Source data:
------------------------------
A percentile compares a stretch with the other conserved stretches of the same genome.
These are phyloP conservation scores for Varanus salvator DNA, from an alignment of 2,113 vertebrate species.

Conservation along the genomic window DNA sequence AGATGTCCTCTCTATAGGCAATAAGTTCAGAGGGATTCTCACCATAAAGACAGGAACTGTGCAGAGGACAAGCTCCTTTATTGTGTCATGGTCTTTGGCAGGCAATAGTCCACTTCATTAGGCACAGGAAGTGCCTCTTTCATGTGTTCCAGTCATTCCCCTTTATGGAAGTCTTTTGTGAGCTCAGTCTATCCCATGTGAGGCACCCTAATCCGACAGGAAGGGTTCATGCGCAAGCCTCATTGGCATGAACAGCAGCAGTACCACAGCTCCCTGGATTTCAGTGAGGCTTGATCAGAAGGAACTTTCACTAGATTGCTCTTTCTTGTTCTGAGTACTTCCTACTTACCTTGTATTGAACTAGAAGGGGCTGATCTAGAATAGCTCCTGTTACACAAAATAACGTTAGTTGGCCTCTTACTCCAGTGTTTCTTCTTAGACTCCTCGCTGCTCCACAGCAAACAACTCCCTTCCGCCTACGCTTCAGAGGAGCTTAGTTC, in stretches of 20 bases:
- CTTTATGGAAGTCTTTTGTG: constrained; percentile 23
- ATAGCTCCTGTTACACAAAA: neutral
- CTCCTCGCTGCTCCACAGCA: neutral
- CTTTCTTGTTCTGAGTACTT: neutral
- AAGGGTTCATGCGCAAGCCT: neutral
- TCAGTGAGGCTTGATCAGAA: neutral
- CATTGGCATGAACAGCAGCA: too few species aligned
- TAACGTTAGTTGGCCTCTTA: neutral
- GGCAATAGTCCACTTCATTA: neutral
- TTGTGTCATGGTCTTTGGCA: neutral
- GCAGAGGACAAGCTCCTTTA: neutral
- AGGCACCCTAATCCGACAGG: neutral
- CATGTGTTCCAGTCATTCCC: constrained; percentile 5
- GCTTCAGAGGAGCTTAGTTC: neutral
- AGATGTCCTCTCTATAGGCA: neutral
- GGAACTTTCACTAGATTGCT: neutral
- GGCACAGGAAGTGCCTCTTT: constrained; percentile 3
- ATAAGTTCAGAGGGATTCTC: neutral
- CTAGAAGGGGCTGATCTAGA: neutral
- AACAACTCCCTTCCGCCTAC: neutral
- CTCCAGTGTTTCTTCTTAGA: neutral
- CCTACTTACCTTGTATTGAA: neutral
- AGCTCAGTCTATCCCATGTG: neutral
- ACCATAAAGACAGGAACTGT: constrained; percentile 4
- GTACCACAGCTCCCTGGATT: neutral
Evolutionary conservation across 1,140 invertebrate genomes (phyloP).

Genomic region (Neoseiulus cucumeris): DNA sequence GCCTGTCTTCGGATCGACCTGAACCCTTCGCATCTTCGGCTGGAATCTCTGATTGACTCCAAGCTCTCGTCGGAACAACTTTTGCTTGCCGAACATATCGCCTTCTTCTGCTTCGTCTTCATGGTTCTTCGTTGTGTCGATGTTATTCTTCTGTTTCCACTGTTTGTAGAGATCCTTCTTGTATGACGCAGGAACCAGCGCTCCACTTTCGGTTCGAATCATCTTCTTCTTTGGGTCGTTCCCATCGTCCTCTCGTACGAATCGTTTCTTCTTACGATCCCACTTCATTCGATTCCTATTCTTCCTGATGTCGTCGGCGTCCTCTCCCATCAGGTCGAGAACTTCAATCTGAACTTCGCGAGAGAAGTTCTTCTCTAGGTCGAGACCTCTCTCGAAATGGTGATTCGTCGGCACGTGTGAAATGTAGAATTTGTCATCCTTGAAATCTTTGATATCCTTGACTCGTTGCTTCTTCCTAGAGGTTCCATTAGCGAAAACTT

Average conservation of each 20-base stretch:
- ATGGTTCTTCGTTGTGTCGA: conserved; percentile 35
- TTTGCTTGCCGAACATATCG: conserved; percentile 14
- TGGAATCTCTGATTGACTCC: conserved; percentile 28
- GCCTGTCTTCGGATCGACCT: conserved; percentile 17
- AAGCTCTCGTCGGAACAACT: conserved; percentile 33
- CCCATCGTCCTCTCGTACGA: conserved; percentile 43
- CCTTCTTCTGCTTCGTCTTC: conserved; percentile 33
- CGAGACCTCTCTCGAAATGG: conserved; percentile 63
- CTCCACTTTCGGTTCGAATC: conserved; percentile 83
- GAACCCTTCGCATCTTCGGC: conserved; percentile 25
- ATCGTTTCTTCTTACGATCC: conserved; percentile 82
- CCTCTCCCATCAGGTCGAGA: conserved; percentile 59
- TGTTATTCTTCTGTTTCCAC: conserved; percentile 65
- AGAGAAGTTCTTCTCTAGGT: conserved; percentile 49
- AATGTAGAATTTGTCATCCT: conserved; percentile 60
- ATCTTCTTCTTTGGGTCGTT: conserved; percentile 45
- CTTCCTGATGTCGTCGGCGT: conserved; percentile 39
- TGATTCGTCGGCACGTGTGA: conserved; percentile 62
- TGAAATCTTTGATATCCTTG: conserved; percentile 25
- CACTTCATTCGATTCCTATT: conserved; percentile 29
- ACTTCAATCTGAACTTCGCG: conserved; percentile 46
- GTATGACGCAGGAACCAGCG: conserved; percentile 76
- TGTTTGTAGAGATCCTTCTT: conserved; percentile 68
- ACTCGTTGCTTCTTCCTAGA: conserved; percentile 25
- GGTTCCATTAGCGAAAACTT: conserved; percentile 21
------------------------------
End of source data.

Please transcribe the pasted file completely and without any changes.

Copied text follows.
A percentile compares a stretch with the other conserved stretches of the same genome.
These are phyloP conservation scores for Varanus salvator DNA, from an alignment of 2,113 vertebrate species.

Conservation along the genomic window DNA sequence AGATGTCCTCTCTATAGGCAATAAGTTCAGAGGGATTCTCACCATAAAGACAGGAACTGTGCAGAGGACAAGCTCCTTTATTGTGTCATGGTCTTTGGCAGGCAATAGTCCACTTCATTAGGCACAGGAAGTGCCTCTTTCATGTGTTCCAGTCATTCCCCTTTATGGAAGTCTTTTGTGAGCTCAGTCTATCCCATGTGAGGCACCCTAATCCGACAGGAAGGGTTCATGCGCAAGCCTCATTGGCATGAACAGCAGCAGTACCACAGCTCCCTGGATTTCAGTGAGGCTTGATCAGAAGGAACTTTCACTAGATTGCTCTTTCTTGTTCTGAGTACTTCCTACTTACCTTGTATTGAACTAGAAGGGGCTGATCTAGAATAGCTCCTGTTACACAAAATAACGTTAGTTGGCCTCTTACTCCAGTGTTTCTTCTTAGACTCCTCGCTGCTCCACAGCAAACAACTCCCTTCCGCCTACGCTTCAGAGGAGCTTAGTTC, in stretches of 20 bases:
- CTTTATGGAAGTCTTTTGTG: constrained; percentile 23
- ATAGCTCCTGTTACACAAAA: neutral
- CTCCTCGCTGCTCCACAGCA: neutral
- CTTTCTTGTTCTGAGTACTT: neutral
- AAGGGTTCATGCGCAAGCCT: neutral
- TCAGTGAGGCTTGATCAGAA: neutral
- CATTGGCATGAACAGCAGCA: too few species aligned
- TAACGTTAGTTGGCCTCTTA: neutral
- GGCAATAGTCCACTTCATTA: neutral
- TTGTGTCATGGTCTTTGGCA: neutral
- GCAGAGGACAAGCTCCTTTA: neutral
- AGGCACCCTAATCCGACAGG: neutral
- CATGTGTTCCAGTCATTCCC: constrained; percentile 5
- GCTTCAGAGGAGCTTAGTTC: neutral
- AGATGTCCTCTCTATAGGCA: neutral
- GGAACTTTCACTAGATTGCT: neutral
- GGCACAGGAAGTGCCTCTTT: constrained; percentile 3
- ATAAGTTCAGAGGGATTCTC: neutral
- CTAGAAGGGGCTGATCTAGA: neutral
- AACAACTCCCTTCCGCCTAC: neutral
- CTCCAGTGTTTCTTCTTAGA: neutral
- CCTACTTACCTTGTATTGAA: neutral
- AGCTCAGTCTATCCCATGTG: neutral
- ACCATAAAGACAGGAACTGT: constrained; percentile 4
- GTACCACAGCTCCCTGGATT: neutral
Evolutionary conservation across 1,140 invertebrate genomes (phyloP).

Genomic region (Neoseiulus cucumeris): DNA sequence GCCTGTCTTCGGATCGACCTGAACCCTTCGCATCTTCGGCTGGAATCTCTGATTGACTCCAAGCTCTCGTCGGAACAACTTTTGCTTGCCGAACATATCGCCTTCTTCTGCTTCGTCTTCATGGTTCTTCGTTGTGTCGATGTTATTCTTCTGTTTCCACTGTTTGTAGAGATCCTTCTTGTATGACGCAGGAACCAGCGCTCCACTTTCGGTTCGAATCATCTTCTTCTTTGGGTCGTTCCCATCGTCCTCTCGTACGAATCGTTTCTTCTTACGATCCCACTTCATTCGATTCCTATTCTTCCTGATGTCGTCGGCGTCCTCTCCCATCAGGTCGAGAACTTCAATCTGAACTTCGCGAGAGAAGTTCTTCTCTAGGTCGAGACCTCTCTCGAAATGGTGATTCGTCGGCACGTGTGAAATGTAGAATTTGTCATCCTTGAAATCTTTGATATCCTTGACTCGTTGCTTCTTCCTAGAGGTTCCATTAGCGAAAACTT

Average conservation of each 20-base stretch:
- ATGGTTCTTCGTTGTGTCGA: conserved; percentile 35
- TTTGCTTGCCGAACATATCG: conserved; percentile 14
- TGGAATCTCTGATTGACTCC: conserved; percentile 28
- GCCTGTCTTCGGATCGACCT: conserved; percentile 17
- AAGCTCTCGTCGGAACAACT: conserved; percentile 33
- CCCATCGTCCTCTCGTACGA: conserved; percentile 43
- CCTTCTTCTGCTTCGTCTTC: conserved; percentile 33
- CGAGACCTCTCTCGAAATGG: conserved; percentile 63
- CTCCACTTTCGGTTCGAATC: conserved; percentile 83
- GAACCCTTCGCATCTTCGGC: conserved; percentile 25
- ATCGTTTCTTCTTACGATCC: conserved; percentile 82
- CCTCTCCCATCAGGTCGAGA: conserved; percentile 59
- TGTTATTCTTCTGTTTCCAC: conserved; percentile 65
- AGAGAAGTTCTTCTCTAGGT: conserved; percentile 49
- AATGTAGAATTTGTCATCCT: conserved; percentile 60
- ATCTTCTTCTTTGGGTCGTT: conserved; percentile 45
- CTTCCTGATGTCGTCGGCGT: conserved; percentile 39
- TGATTCGTCGGCACGTGTGA: conserved; percentile 62
- TGAAATCTTTGATATCCTTG: conserved; percentile 25
- CACTTCATTCGATTCCTATT: conserved; percentile 29
- ACTTCAATCTGAACTTCGCG: conserved; percentile 46
- GTATGACGCAGGAACCAGCG: conserved; percentile 76
- TGTTTGTAGAGATCCTTCTT: conserved; percentile 68
- ACTCGTTGCTTCTTCCTAGA: conserved; percentile 25
- GGTTCCATTAGCGAAAACTT: conserved; percentile 21